Jack is a tearaway who leaps from the pages of this latest story from Bernard Ashley, alive and full of spirit to deal with what life deals him. He is a bit thrown when his plans to escape evacuation at the beginning of the Second World War come to naught as his teacher obviously can read his mind. However when he lands up at the big house in the village, having to mind his manners but finding a good friend in Clive, the son of the house, and being treated well, he decides to stay, well just for a bit anyway. There is a manservant, sort of batman, who travels with the Colonel, Clive’s father and he is less than welcoming to Jack. Having found what they think is a code book, Clive and Jack decide Parker is up to no good and follow him one night to a local farm where they see flashlights being used as a signal, but for what purpose?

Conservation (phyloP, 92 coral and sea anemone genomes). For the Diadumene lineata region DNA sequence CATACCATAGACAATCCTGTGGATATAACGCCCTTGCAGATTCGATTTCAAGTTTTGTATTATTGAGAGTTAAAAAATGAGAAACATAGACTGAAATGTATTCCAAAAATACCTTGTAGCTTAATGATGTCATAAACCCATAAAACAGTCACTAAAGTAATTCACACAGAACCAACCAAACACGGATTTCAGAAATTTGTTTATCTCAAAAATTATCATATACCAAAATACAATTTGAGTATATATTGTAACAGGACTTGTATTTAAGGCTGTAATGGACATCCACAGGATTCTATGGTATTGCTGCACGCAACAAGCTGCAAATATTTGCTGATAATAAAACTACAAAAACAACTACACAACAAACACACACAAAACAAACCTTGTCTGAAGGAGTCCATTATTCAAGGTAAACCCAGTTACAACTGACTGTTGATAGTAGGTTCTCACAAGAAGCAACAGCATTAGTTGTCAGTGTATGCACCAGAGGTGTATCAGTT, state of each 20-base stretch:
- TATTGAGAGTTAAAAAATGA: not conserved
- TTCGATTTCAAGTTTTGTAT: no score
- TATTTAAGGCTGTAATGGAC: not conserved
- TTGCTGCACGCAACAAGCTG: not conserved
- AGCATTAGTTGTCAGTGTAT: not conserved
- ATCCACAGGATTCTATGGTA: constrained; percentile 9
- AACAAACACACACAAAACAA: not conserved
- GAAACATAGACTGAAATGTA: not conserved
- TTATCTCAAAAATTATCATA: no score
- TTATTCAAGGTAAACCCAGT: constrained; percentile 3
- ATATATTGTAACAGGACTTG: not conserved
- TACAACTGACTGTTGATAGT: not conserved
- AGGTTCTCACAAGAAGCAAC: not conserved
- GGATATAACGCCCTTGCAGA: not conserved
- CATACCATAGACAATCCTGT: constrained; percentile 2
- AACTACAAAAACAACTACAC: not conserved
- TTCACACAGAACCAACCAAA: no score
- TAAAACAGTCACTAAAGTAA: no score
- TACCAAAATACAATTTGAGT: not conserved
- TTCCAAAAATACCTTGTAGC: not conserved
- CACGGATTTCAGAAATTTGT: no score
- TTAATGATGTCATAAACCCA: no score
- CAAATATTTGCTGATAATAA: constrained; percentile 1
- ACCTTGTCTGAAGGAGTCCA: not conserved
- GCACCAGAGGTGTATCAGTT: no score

The resourceful and technically-minded Clive rigs up a system to warn Jack of Parker’s night time movements and the boys follow him, but it falls to Jack to search Parker’s room for evidence of spying. Parker catches him and Jack is hauled before the court of Lady Ashwell and the Colonel. To his surprise Jack is let off and Lady Ashwell decides to try and work out the codes found in a book. It turns out that Parker and the farmer Hunden, who is mistreating some evacuees, are involved in black market meat, and Parker is dismissed. Jack is offered a chance to go back to London, but in a surprising turn, decides to stay.
Bernard Ashley’s skill brings Jack and the family vividly to life, and the reader identifies with Jack as he struggles to understand the world in which he is living, and though which, with an agility of mind, he makes his way. I would question the word ‘Spiffo’ which Clive uses a lot – not quite sure whether it is a Clive word or a word the reader might think is used by the upper class during the war? In the end class does not come into this story really as it is the friendship between two boys from very different backgrounds which makes the reader care about Jack and his future.